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Does your mother appear to be suffering? That would be the key factor.
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Tonylou65, I only gave it at night, immediately before bed. In fact, I learned to wait until his pajamas were on because the sedating effects were so immediate. But I know of other people who used it in the daytime too. Each person is different!
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Quetiapine was a life saver in our house. Think about this. Your loved one no longer has the skill set to work through those blips in her continuum. It's scary. Anything to help is a blessing.
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With the help of a professional, use anti anxiety meds whenever the person's behaviour escalates to a point where they are extremely uncomfortable and uneasy. Whatever helps is a good thing in my book.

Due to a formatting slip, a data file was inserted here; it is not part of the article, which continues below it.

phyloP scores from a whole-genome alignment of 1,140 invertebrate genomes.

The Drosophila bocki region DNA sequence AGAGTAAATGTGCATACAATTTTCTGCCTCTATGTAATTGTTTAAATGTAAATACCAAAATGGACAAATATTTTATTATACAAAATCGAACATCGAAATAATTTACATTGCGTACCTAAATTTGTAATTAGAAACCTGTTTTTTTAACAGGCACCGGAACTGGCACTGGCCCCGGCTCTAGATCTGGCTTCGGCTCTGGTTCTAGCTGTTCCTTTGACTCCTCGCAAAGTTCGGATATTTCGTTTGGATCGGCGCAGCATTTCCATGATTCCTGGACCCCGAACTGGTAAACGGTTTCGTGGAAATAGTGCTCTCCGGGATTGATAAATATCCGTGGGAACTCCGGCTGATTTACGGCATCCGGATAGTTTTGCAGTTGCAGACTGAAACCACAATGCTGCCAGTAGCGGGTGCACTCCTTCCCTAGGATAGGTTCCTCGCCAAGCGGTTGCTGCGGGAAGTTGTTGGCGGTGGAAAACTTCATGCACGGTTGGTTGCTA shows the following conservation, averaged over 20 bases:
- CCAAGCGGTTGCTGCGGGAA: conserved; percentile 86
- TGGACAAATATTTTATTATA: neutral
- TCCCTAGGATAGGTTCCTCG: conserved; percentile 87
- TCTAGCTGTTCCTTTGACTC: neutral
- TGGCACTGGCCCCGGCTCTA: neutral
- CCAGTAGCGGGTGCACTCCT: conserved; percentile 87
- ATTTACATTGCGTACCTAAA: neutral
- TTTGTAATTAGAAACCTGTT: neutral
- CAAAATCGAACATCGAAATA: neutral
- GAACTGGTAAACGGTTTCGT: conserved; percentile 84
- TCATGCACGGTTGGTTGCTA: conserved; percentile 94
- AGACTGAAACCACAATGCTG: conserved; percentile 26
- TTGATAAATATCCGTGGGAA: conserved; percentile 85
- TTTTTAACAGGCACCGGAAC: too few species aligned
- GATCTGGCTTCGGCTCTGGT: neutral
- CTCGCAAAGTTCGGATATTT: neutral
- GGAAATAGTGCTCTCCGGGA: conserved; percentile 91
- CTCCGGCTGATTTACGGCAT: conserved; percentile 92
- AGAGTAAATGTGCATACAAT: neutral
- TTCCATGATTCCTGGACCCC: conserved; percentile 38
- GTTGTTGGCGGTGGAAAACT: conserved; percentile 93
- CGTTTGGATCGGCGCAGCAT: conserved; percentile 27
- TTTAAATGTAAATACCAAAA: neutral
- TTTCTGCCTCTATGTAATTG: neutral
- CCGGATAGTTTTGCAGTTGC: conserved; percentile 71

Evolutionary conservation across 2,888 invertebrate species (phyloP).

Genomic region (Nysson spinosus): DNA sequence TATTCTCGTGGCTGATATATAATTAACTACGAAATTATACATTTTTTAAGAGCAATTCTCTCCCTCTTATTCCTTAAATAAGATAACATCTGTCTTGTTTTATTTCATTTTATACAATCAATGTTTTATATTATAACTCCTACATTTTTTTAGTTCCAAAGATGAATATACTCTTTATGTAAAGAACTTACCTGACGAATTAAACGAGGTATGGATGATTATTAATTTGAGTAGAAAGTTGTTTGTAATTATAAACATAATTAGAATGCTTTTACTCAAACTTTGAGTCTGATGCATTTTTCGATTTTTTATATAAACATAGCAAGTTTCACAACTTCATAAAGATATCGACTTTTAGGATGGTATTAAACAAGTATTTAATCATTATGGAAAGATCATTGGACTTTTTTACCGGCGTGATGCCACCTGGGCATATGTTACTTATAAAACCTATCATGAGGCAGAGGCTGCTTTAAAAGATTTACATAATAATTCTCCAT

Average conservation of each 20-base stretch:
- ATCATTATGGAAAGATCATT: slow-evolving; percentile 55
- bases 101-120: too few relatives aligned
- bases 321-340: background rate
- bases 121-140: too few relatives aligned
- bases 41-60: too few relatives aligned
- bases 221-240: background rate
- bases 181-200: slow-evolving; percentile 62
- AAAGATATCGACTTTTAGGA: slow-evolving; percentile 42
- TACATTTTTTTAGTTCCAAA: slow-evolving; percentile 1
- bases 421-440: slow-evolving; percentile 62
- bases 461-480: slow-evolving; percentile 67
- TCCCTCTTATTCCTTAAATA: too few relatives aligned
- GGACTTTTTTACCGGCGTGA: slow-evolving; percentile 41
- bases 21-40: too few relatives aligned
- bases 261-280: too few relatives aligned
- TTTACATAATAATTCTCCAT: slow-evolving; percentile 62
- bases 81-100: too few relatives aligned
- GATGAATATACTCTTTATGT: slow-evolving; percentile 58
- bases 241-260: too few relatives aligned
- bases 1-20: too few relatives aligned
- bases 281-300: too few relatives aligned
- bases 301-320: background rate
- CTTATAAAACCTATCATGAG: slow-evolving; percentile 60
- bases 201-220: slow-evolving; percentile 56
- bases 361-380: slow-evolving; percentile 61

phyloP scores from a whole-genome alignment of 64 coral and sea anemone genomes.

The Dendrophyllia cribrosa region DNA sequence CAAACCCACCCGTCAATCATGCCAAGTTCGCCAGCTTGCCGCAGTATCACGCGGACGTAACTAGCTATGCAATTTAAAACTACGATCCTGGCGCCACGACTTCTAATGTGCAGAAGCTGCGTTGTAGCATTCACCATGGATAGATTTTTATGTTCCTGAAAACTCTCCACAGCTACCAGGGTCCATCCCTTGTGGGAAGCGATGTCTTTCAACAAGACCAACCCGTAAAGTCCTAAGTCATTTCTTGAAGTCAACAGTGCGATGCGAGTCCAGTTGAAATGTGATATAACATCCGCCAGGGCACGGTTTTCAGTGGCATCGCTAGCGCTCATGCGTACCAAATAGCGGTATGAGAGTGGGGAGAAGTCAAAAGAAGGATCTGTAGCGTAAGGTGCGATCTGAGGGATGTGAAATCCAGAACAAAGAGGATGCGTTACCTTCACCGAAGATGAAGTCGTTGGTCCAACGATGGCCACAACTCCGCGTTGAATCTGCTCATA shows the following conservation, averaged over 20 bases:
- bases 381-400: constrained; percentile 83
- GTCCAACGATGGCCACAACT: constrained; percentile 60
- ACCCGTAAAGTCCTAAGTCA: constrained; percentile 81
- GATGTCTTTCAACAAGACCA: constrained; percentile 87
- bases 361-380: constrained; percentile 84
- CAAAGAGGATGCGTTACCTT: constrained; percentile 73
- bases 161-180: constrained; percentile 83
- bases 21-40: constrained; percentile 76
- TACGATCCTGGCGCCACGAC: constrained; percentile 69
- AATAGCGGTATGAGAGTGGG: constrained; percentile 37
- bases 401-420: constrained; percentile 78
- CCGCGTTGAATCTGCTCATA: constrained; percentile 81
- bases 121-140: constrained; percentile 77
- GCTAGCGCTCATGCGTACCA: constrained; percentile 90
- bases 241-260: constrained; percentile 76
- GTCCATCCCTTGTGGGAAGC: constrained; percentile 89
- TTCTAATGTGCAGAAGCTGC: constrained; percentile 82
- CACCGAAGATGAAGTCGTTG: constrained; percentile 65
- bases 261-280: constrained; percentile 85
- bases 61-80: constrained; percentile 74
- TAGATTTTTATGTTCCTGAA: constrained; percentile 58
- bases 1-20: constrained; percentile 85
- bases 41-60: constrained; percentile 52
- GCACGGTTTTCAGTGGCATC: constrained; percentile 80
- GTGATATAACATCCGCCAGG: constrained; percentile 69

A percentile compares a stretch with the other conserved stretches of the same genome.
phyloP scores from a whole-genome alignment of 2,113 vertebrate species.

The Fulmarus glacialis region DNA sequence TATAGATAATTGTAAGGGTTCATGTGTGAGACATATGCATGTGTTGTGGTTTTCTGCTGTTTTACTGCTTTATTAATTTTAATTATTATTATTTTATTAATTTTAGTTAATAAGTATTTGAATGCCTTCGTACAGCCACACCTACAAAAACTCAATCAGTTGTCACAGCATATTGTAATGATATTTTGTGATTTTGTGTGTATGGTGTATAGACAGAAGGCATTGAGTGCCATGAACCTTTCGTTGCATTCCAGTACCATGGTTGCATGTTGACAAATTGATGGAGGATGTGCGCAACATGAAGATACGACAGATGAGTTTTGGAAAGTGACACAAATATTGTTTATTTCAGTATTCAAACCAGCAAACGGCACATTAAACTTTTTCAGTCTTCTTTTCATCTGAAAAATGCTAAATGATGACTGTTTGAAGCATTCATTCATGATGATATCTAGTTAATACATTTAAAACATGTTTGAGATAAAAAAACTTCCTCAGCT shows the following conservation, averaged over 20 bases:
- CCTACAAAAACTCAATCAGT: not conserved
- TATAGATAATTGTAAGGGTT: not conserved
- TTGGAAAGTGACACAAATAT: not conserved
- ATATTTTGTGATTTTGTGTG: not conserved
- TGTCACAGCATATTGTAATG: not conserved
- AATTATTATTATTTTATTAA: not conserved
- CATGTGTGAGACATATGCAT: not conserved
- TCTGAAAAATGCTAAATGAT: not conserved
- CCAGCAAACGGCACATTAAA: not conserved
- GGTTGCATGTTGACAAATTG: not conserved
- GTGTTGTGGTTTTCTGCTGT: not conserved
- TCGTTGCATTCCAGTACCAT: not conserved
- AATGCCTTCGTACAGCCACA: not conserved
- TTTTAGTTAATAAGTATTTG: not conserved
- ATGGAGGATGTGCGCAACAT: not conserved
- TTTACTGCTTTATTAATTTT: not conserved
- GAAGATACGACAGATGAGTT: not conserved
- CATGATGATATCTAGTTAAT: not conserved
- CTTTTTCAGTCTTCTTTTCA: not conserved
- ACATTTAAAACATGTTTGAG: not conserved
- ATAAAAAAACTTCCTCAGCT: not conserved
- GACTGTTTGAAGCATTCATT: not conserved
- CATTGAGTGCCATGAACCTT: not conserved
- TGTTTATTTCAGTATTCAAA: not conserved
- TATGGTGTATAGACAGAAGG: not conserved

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My mom was started on a low dose of Xanax a couple of years ago when she started suffering from labile blood pressure; the uncertainty of what was happening to her was driving her mad! She was switched to Klonopin when she moved into Independent Living (the move was made necessary in no small part by her continuing panic over small emergencies and her inability to figure out her medications--this was probably the beginnings of dementia, but was not recognized as such at the time). She has since had a stroke, which has brought on Vascular Dementia; she's still taking a low dose of Klonopin and has started Remeron, an anti-depressant which has anti-anxiety properties. Far from turning her into a Zombie, these drugs have given my mother a much better quality of life. I suspect the only way you will find out if Seroquel works for your mom is by trying and seeing what the result is. Geriatric patients react very differently to medications; trials and error is sometimes the only way to go.